Teaching children about gratitude has become increasingly popular as families and schools have recognized the importance of social-emotional learning. We want children to develop the capacity to take the perspective of others, appreciate acts of kindness, and experience feelings of gratitude. Recent psychological research on gratitude confirms what parents and caregivers have long known: feeling grateful is good for us.

A review of the scientific literature on gratitude1 compiled dozens of studies that link our gratitude to wellness. For example, researchers have found that gratitude is associated with:

  • physical health
  • stronger relationships
  • greater likelihood of forgiving
  • better sleep
  • decreased stress

In many cases, we’re not sure if feeling grateful causes these outcomes or if the outcomes cause gratitude (perhaps those who have stronger relationships become more grateful). It’s also possible that these factors don’t have a direct, causal relationship, but rather they’re just correlated or associated. Even so, we know that those who are grateful are more likely to experience these positive outcomes.

Feeling grateful is good for us.

Some researchers have been able to demonstrate in experimental conditions that thinking about that for which we are grateful makes us feel better. For example, simply making lists of things for which we are grateful can make us feel better, and those good feelings can persist for months. Gratitude lists take only a few minutes, but can have a powerful, positive impact on our affect.

Unfortunately, most of the research on gratitude has been conducted with adults, so we’re still learning how young children learn about and experience gratitude. It’s possible that young children have been overlooked by researchers because of assumptions regarding a child’s ability to think about others’ feelings. While the capacity to take someone’s perspective is still developing in early childhood, we know that children can read the facial expressions of others and that feelings of gratitude are emerging. This is an exciting developmental period in which families and schools can play an active role in helping children learn about gratitude.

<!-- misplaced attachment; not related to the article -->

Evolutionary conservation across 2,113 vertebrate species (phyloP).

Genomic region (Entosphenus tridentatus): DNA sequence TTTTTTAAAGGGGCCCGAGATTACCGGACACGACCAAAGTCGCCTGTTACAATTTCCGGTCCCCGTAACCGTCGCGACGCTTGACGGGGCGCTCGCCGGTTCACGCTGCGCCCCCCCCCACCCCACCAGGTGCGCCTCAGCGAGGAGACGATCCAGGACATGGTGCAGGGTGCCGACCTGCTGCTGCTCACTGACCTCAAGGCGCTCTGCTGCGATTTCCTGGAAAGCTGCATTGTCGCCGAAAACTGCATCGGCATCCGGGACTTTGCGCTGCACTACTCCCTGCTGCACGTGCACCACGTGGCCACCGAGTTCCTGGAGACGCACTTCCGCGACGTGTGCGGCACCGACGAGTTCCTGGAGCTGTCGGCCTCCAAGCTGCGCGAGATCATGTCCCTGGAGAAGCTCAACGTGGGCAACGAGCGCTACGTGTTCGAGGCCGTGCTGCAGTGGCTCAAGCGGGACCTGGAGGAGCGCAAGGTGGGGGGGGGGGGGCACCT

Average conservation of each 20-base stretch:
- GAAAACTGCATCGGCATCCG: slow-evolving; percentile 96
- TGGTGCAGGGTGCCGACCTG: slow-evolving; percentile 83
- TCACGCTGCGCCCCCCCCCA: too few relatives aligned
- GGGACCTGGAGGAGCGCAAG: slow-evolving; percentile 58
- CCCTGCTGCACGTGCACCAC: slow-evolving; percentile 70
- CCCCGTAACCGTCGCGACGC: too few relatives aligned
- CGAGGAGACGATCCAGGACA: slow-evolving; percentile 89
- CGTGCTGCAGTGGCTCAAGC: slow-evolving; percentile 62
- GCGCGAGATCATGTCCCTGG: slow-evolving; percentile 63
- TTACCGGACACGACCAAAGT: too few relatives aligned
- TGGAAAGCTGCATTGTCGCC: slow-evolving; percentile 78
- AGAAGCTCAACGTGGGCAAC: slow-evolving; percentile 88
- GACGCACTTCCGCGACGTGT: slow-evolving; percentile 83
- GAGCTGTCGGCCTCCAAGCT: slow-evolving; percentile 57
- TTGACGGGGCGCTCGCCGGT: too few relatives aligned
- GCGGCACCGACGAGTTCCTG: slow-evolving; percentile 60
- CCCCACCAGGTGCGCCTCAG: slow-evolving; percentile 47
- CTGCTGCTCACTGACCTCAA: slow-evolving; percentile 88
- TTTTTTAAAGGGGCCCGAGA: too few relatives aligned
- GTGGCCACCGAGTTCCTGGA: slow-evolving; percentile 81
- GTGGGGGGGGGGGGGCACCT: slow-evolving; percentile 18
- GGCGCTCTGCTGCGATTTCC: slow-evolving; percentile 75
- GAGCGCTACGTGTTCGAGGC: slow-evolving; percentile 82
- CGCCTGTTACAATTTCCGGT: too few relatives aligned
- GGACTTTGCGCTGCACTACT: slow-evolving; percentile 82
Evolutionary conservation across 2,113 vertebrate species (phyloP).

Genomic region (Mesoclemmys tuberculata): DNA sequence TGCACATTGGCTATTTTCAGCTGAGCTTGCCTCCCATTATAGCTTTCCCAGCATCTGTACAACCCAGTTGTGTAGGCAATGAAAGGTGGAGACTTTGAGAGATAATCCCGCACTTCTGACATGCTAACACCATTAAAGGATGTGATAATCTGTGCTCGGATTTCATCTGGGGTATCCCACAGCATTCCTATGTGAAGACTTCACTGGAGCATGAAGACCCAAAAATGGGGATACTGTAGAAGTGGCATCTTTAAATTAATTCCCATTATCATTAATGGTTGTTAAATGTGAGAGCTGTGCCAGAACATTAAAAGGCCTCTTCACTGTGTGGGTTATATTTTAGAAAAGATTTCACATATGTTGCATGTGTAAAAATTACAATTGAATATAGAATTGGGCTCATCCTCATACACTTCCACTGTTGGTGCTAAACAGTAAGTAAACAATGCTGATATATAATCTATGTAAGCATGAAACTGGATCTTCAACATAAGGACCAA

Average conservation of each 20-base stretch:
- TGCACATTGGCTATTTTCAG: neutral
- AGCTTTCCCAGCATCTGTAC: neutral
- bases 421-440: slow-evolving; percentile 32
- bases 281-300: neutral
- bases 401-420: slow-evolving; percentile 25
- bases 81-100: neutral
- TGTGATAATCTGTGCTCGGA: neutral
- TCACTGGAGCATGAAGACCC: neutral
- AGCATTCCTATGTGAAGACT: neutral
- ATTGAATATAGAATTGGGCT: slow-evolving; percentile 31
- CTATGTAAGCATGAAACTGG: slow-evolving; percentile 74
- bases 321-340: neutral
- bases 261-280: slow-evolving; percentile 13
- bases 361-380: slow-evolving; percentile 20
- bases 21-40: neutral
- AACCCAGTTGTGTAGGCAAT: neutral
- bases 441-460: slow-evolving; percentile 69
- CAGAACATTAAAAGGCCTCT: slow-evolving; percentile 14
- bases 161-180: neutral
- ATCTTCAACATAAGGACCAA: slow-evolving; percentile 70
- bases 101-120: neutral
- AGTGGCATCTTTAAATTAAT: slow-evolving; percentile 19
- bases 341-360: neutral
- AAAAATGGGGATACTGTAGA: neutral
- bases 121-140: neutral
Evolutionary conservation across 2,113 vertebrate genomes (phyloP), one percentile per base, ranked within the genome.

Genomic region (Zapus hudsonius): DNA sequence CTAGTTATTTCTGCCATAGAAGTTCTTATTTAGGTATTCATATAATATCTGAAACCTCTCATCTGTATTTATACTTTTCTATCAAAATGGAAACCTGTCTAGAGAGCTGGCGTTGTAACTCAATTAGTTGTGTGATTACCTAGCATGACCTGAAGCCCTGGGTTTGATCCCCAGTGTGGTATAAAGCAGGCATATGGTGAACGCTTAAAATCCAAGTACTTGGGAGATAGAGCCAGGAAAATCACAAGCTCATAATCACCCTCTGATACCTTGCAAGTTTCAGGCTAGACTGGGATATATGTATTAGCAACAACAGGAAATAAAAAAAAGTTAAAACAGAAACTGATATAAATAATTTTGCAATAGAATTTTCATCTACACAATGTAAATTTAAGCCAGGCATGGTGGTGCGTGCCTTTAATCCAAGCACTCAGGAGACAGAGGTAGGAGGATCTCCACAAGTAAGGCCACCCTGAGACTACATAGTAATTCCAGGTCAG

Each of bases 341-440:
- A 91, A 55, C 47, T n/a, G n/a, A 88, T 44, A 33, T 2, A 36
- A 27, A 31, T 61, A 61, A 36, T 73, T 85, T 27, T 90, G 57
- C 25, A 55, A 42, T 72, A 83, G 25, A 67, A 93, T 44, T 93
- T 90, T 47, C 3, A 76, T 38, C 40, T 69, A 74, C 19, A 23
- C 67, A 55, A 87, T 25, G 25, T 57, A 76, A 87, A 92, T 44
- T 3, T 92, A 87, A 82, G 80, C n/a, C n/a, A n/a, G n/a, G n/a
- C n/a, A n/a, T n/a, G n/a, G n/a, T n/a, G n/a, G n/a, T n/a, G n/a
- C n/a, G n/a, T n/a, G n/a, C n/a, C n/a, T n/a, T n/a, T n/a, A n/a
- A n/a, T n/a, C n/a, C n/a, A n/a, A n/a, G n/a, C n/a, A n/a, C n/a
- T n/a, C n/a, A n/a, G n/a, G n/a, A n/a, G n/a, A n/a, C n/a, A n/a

Picture books are a great starting point, as children use stories to identify with characters and makes sense of the world. Grow Grateful tells the story of a girl who goes on a camping trip with her teacher and classmates and learns about gratitude. Following the story is a section for adults that includes information about gratitude and activities for young children to engage them in hands-on experiences about feeling grateful.

Here’s one of the suggested activities from the back of Grow Grateful:

Create grateful art

Get out some art materials and work with your child to make something creative around the theme of gratitude. For example, cut out pictures from old magazines that represent things for which you are grateful and then glue them to poster board. Hang up your gratitude collage as a reminder of the things for which you’re thankful. When doing this, let your child select his or her own pictures, as gratitude is individualized and personal.

Since research on gratitude shows it’s linked to many positive outcomes for health and psychological wellness, it seems that families and teachers would want to play an important role in helping children develop greater awareness and appreciation of others’ feelings. Fortunately, there are strategies that can be incorporated into the daily activities of young children. Adults can help children grow grateful by engaging in puppet play while talking about what each puppet likes about the other puppets. When reading books, adults can ask children about the character’s feelings. For example, “if you were the lion in the story, what would make you feel grateful?” These playful approaches may cultivate not only authentic feelings of gratitude, but also a more general, positive approach to the world.

[1] Wood, A.M., Froh, J.J., & Geraghty, A.W.A. (2010). Gratitude and well-being: A review and theoretical integration. Clinical Psychology Review, 7, 890-905.

by Jon Lasser, PhD

This Article's Author

Jon Lasser, PhD, is a psychologist, school psychologist, professor, and program director of the school psychology program at Texas State University. At Texas State, he has developed and taught graduate courses for the school psychology program and has also taught the freshman first-year experience course. Jon holds a bachelor’s degree in Plan II liberal arts from the University of Texas at Austin, a master’s degree in human sexuality education from the University of Pennsylvania, and a doctorate in school psychology from the University of Texas at Austin.

Related Books from Magination Press

  • Grow Grateful Book Cover

    Grow Grateful

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    My name is Kiko. I’m a happy camper! I can grow grateful, too. Let me show you how. Grow Grateful is based in part on an idea called “theory of mind,” the ability to take the perspective of others into account. Most children begin to recognize around age 4-5 that everyone has their own thoughts, feelings, and perspective. Once our capacity to think about these things emerges, we have the ability to feel and express gratitude. Note to Parents by authors.

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